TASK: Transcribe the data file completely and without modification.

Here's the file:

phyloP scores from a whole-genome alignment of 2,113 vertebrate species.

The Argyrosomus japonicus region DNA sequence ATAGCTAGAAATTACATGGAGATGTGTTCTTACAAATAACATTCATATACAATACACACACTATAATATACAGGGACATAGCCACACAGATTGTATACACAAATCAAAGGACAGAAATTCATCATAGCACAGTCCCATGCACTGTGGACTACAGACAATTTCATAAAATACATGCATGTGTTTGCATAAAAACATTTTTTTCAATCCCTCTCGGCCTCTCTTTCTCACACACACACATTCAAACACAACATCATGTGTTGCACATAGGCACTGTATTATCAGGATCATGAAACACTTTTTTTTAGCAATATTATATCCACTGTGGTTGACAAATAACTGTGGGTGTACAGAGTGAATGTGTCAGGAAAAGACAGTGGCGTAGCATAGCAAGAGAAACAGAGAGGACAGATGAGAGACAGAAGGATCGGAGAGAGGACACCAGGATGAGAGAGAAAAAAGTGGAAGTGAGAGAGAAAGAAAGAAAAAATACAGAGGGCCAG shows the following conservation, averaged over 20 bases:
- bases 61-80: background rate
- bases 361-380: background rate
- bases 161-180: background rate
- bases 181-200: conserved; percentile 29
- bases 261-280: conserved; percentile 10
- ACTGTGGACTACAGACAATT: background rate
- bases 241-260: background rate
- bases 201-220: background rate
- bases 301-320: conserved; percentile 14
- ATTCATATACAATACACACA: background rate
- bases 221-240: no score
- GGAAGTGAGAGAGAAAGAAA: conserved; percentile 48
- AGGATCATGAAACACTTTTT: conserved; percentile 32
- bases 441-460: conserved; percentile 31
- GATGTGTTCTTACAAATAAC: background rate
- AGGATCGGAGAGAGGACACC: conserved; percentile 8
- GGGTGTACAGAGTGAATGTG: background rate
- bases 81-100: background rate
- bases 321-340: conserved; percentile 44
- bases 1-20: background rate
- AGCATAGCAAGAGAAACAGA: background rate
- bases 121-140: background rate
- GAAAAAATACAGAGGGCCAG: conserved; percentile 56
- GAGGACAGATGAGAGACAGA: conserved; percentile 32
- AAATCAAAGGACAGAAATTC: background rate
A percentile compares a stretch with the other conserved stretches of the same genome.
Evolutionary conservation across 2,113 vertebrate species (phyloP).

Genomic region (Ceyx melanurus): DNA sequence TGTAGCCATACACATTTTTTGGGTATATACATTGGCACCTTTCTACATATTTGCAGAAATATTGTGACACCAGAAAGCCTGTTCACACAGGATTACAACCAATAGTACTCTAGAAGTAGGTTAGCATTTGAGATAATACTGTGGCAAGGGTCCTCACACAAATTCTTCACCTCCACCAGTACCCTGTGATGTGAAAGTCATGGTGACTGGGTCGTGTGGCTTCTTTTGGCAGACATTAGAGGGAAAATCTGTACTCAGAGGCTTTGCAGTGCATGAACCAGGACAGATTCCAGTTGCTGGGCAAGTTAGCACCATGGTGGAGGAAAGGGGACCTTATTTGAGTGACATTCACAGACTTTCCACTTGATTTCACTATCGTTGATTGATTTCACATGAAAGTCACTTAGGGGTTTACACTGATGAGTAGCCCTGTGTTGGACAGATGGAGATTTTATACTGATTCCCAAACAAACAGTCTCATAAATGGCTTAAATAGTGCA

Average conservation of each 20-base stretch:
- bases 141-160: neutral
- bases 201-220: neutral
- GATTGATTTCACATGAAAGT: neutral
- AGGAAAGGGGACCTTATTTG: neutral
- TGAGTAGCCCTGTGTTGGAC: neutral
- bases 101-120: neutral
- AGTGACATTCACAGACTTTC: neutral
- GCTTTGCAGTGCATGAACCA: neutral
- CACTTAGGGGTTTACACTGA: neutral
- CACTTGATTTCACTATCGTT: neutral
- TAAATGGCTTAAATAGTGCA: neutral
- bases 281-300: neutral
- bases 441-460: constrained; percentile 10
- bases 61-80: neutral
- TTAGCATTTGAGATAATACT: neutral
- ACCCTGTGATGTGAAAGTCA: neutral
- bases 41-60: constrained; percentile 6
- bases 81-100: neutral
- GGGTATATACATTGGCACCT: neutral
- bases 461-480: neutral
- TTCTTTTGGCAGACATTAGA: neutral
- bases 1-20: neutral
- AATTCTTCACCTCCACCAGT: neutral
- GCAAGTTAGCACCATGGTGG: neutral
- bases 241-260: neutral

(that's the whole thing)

phyloP scores from a whole-genome alignment of 2,113 vertebrate species.

The Argyrosomus japonicus region DNA sequence ATAGCTAGAAATTACATGGAGATGTGTTCTTACAAATAACATTCATATACAATACACACACTATAATATACAGGGACATAGCCACACAGATTGTATACACAAATCAAAGGACAGAAATTCATCATAGCACAGTCCCATGCACTGTGGACTACAGACAATTTCATAAAATACATGCATGTGTTTGCATAAAAACATTTTTTTCAATCCCTCTCGGCCTCTCTTTCTCACACACACACATTCAAACACAACATCATGTGTTGCACATAGGCACTGTATTATCAGGATCATGAAACACTTTTTTTTAGCAATATTATATCCACTGTGGTTGACAAATAACTGTGGGTGTACAGAGTGAATGTGTCAGGAAAAGACAGTGGCGTAGCATAGCAAGAGAAACAGAGAGGACAGATGAGAGACAGAAGGATCGGAGAGAGGACACCAGGATGAGAGAGAAAAAAGTGGAAGTGAGAGAGAAAGAAAGAAAAAATACAGAGGGCCAG shows the following conservation, averaged over 20 bases:
- bases 61-80: background rate
- bases 361-380: background rate
- bases 161-180: background rate
- bases 181-200: conserved; percentile 29
- bases 261-280: conserved; percentile 10
- ACTGTGGACTACAGACAATT: background rate
- bases 241-260: background rate
- bases 201-220: background rate
- bases 301-320: conserved; percentile 14
- ATTCATATACAATACACACA: background rate
- bases 221-240: no score
- GGAAGTGAGAGAGAAAGAAA: conserved; percentile 48
- AGGATCATGAAACACTTTTT: conserved; percentile 32
- bases 441-460: conserved; percentile 31
- GATGTGTTCTTACAAATAAC: background rate
- AGGATCGGAGAGAGGACACC: conserved; percentile 8
- GGGTGTACAGAGTGAATGTG: background rate
- bases 81-100: background rate
- bases 321-340: conserved; percentile 44
- bases 1-20: background rate
- AGCATAGCAAGAGAAACAGA: background rate
- bases 121-140: background rate
- GAAAAAATACAGAGGGCCAG: conserved; percentile 56
- GAGGACAGATGAGAGACAGA: conserved; percentile 32
- AAATCAAAGGACAGAAATTC: background rate
A percentile compares a stretch with the other conserved stretches of the same genome.
Evolutionary conservation across 2,113 vertebrate species (phyloP).

Genomic region (Ceyx melanurus): DNA sequence TGTAGCCATACACATTTTTTGGGTATATACATTGGCACCTTTCTACATATTTGCAGAAATATTGTGACACCAGAAAGCCTGTTCACACAGGATTACAACCAATAGTACTCTAGAAGTAGGTTAGCATTTGAGATAATACTGTGGCAAGGGTCCTCACACAAATTCTTCACCTCCACCAGTACCCTGTGATGTGAAAGTCATGGTGACTGGGTCGTGTGGCTTCTTTTGGCAGACATTAGAGGGAAAATCTGTACTCAGAGGCTTTGCAGTGCATGAACCAGGACAGATTCCAGTTGCTGGGCAAGTTAGCACCATGGTGGAGGAAAGGGGACCTTATTTGAGTGACATTCACAGACTTTCCACTTGATTTCACTATCGTTGATTGATTTCACATGAAAGTCACTTAGGGGTTTACACTGATGAGTAGCCCTGTGTTGGACAGATGGAGATTTTATACTGATTCCCAAACAAACAGTCTCATAAATGGCTTAAATAGTGCA

Average conservation of each 20-base stretch:
- bases 141-160: neutral
- bases 201-220: neutral
- GATTGATTTCACATGAAAGT: neutral
- AGGAAAGGGGACCTTATTTG: neutral
- TGAGTAGCCCTGTGTTGGAC: neutral
- bases 101-120: neutral
- AGTGACATTCACAGACTTTC: neutral
- GCTTTGCAGTGCATGAACCA: neutral
- CACTTAGGGGTTTACACTGA: neutral
- CACTTGATTTCACTATCGTT: neutral
- TAAATGGCTTAAATAGTGCA: neutral
- bases 281-300: neutral
- bases 441-460: constrained; percentile 10
- bases 61-80: neutral
- TTAGCATTTGAGATAATACT: neutral
- ACCCTGTGATGTGAAAGTCA: neutral
- bases 41-60: constrained; percentile 6
- bases 81-100: neutral
- GGGTATATACATTGGCACCT: neutral
- bases 461-480: neutral
- TTCTTTTGGCAGACATTAGA: neutral
- bases 1-20: neutral
- AATTCTTCACCTCCACCAGT: neutral
- GCAAGTTAGCACCATGGTGG: neutral
- bases 241-260: neutral